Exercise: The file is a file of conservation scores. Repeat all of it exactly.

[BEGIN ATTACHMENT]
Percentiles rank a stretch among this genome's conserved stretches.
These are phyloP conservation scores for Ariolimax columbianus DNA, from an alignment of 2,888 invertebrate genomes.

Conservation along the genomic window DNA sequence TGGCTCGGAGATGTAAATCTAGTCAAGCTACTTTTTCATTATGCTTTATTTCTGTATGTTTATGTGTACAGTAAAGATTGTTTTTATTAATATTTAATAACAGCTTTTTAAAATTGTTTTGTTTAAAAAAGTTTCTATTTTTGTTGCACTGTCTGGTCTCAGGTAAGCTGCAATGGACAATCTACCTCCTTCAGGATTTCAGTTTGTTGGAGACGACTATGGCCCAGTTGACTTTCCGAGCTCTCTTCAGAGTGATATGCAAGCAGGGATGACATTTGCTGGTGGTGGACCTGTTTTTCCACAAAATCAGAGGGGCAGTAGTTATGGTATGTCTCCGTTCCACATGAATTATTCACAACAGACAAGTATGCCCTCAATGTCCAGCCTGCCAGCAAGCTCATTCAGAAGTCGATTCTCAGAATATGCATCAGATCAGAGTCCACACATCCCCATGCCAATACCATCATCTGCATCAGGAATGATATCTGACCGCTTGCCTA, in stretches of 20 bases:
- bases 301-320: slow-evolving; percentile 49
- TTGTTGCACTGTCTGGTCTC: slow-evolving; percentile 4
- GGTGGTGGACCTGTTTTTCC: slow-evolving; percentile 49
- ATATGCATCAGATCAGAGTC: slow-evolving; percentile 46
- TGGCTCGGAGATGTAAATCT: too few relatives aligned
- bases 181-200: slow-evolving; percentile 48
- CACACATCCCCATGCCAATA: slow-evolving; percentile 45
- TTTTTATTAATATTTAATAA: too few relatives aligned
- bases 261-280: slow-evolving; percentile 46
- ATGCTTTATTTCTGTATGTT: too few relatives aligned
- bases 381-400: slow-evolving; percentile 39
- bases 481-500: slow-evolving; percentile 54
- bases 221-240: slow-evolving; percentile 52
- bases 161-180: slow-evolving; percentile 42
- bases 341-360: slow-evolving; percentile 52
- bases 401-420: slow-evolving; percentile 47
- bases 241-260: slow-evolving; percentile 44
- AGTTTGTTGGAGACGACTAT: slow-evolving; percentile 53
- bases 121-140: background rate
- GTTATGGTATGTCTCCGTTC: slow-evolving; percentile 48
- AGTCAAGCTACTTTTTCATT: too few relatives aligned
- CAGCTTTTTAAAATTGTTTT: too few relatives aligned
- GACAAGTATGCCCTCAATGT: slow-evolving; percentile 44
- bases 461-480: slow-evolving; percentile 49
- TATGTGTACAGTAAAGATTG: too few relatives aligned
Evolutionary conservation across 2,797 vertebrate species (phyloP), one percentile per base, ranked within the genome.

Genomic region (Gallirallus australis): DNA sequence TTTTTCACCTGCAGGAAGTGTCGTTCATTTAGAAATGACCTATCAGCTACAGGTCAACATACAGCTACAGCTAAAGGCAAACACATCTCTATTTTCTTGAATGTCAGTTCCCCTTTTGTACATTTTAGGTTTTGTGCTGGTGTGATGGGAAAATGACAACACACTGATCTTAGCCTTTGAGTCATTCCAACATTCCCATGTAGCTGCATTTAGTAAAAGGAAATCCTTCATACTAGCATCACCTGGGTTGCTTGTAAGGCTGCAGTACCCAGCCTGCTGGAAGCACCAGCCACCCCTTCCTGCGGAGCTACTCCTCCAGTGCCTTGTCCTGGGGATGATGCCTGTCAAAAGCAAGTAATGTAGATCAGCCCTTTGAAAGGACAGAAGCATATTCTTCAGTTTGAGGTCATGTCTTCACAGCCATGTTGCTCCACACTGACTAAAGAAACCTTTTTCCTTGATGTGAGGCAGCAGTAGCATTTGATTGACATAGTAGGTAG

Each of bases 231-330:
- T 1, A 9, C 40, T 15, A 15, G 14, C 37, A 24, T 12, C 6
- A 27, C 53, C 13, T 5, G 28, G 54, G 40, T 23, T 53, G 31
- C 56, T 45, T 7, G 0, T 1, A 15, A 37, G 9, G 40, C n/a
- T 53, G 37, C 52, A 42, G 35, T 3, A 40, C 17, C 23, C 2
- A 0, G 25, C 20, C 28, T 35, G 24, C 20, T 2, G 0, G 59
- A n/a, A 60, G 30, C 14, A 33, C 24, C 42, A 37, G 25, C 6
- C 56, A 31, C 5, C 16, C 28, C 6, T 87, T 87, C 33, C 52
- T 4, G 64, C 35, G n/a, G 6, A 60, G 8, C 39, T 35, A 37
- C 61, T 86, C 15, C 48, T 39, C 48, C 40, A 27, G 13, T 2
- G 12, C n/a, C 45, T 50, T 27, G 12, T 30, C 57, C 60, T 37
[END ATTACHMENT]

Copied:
Percentiles rank a stretch among this genome's conserved stretches.
These are phyloP conservation scores for Ariolimax columbianus DNA, from an alignment of 2,888 invertebrate genomes.

Conservation along the genomic window DNA sequence TGGCTCGGAGATGTAAATCTAGTCAAGCTACTTTTTCATTATGCTTTATTTCTGTATGTTTATGTGTACAGTAAAGATTGTTTTTATTAATATTTAATAACAGCTTTTTAAAATTGTTTTGTTTAAAAAAGTTTCTATTTTTGTTGCACTGTCTGGTCTCAGGTAAGCTGCAATGGACAATCTACCTCCTTCAGGATTTCAGTTTGTTGGAGACGACTATGGCCCAGTTGACTTTCCGAGCTCTCTTCAGAGTGATATGCAAGCAGGGATGACATTTGCTGGTGGTGGACCTGTTTTTCCACAAAATCAGAGGGGCAGTAGTTATGGTATGTCTCCGTTCCACATGAATTATTCACAACAGACAAGTATGCCCTCAATGTCCAGCCTGCCAGCAAGCTCATTCAGAAGTCGATTCTCAGAATATGCATCAGATCAGAGTCCACACATCCCCATGCCAATACCATCATCTGCATCAGGAATGATATCTGACCGCTTGCCTA, in stretches of 20 bases:
- bases 301-320: slow-evolving; percentile 49
- TTGTTGCACTGTCTGGTCTC: slow-evolving; percentile 4
- GGTGGTGGACCTGTTTTTCC: slow-evolving; percentile 49
- ATATGCATCAGATCAGAGTC: slow-evolving; percentile 46
- TGGCTCGGAGATGTAAATCT: too few relatives aligned
- bases 181-200: slow-evolving; percentile 48
- CACACATCCCCATGCCAATA: slow-evolving; percentile 45
- TTTTTATTAATATTTAATAA: too few relatives aligned
- bases 261-280: slow-evolving; percentile 46
- ATGCTTTATTTCTGTATGTT: too few relatives aligned
- bases 381-400: slow-evolving; percentile 39
- bases 481-500: slow-evolving; percentile 54
- bases 221-240: slow-evolving; percentile 52
- bases 161-180: slow-evolving; percentile 42
- bases 341-360: slow-evolving; percentile 52
- bases 401-420: slow-evolving; percentile 47
- bases 241-260: slow-evolving; percentile 44
- AGTTTGTTGGAGACGACTAT: slow-evolving; percentile 53
- bases 121-140: background rate
- GTTATGGTATGTCTCCGTTC: slow-evolving; percentile 48
- AGTCAAGCTACTTTTTCATT: too few relatives aligned
- CAGCTTTTTAAAATTGTTTT: too few relatives aligned
- GACAAGTATGCCCTCAATGT: slow-evolving; percentile 44
- bases 461-480: slow-evolving; percentile 49
- TATGTGTACAGTAAAGATTG: too few relatives aligned
Evolutionary conservation across 2,797 vertebrate species (phyloP), one percentile per base, ranked within the genome.

Genomic region (Gallirallus australis): DNA sequence TTTTTCACCTGCAGGAAGTGTCGTTCATTTAGAAATGACCTATCAGCTACAGGTCAACATACAGCTACAGCTAAAGGCAAACACATCTCTATTTTCTTGAATGTCAGTTCCCCTTTTGTACATTTTAGGTTTTGTGCTGGTGTGATGGGAAAATGACAACACACTGATCTTAGCCTTTGAGTCATTCCAACATTCCCATGTAGCTGCATTTAGTAAAAGGAAATCCTTCATACTAGCATCACCTGGGTTGCTTGTAAGGCTGCAGTACCCAGCCTGCTGGAAGCACCAGCCACCCCTTCCTGCGGAGCTACTCCTCCAGTGCCTTGTCCTGGGGATGATGCCTGTCAAAAGCAAGTAATGTAGATCAGCCCTTTGAAAGGACAGAAGCATATTCTTCAGTTTGAGGTCATGTCTTCACAGCCATGTTGCTCCACACTGACTAAAGAAACCTTTTTCCTTGATGTGAGGCAGCAGTAGCATTTGATTGACATAGTAGGTAG

Each of bases 231-330:
- T 1, A 9, C 40, T 15, A 15, G 14, C 37, A 24, T 12, C 6
- A 27, C 53, C 13, T 5, G 28, G 54, G 40, T 23, T 53, G 31
- C 56, T 45, T 7, G 0, T 1, A 15, A 37, G 9, G 40, C n/a
- T 53, G 37, C 52, A 42, G 35, T 3, A 40, C 17, C 23, C 2
- A 0, G 25, C 20, C 28, T 35, G 24, C 20, T 2, G 0, G 59
- A n/a, A 60, G 30, C 14, A 33, C 24, C 42, A 37, G 25, C 6
- C 56, A 31, C 5, C 16, C 28, C 6, T 87, T 87, C 33, C 52
- T 4, G 64, C 35, G n/a, G 6, A 60, G 8, C 39, T 35, A 37
- C 61, T 86, C 15, C 48, T 39, C 48, C 40, A 27, G 13, T 2
- G 12, C n/a, C 45, T 50, T 27, G 12, T 30, C 57, C 60, T 37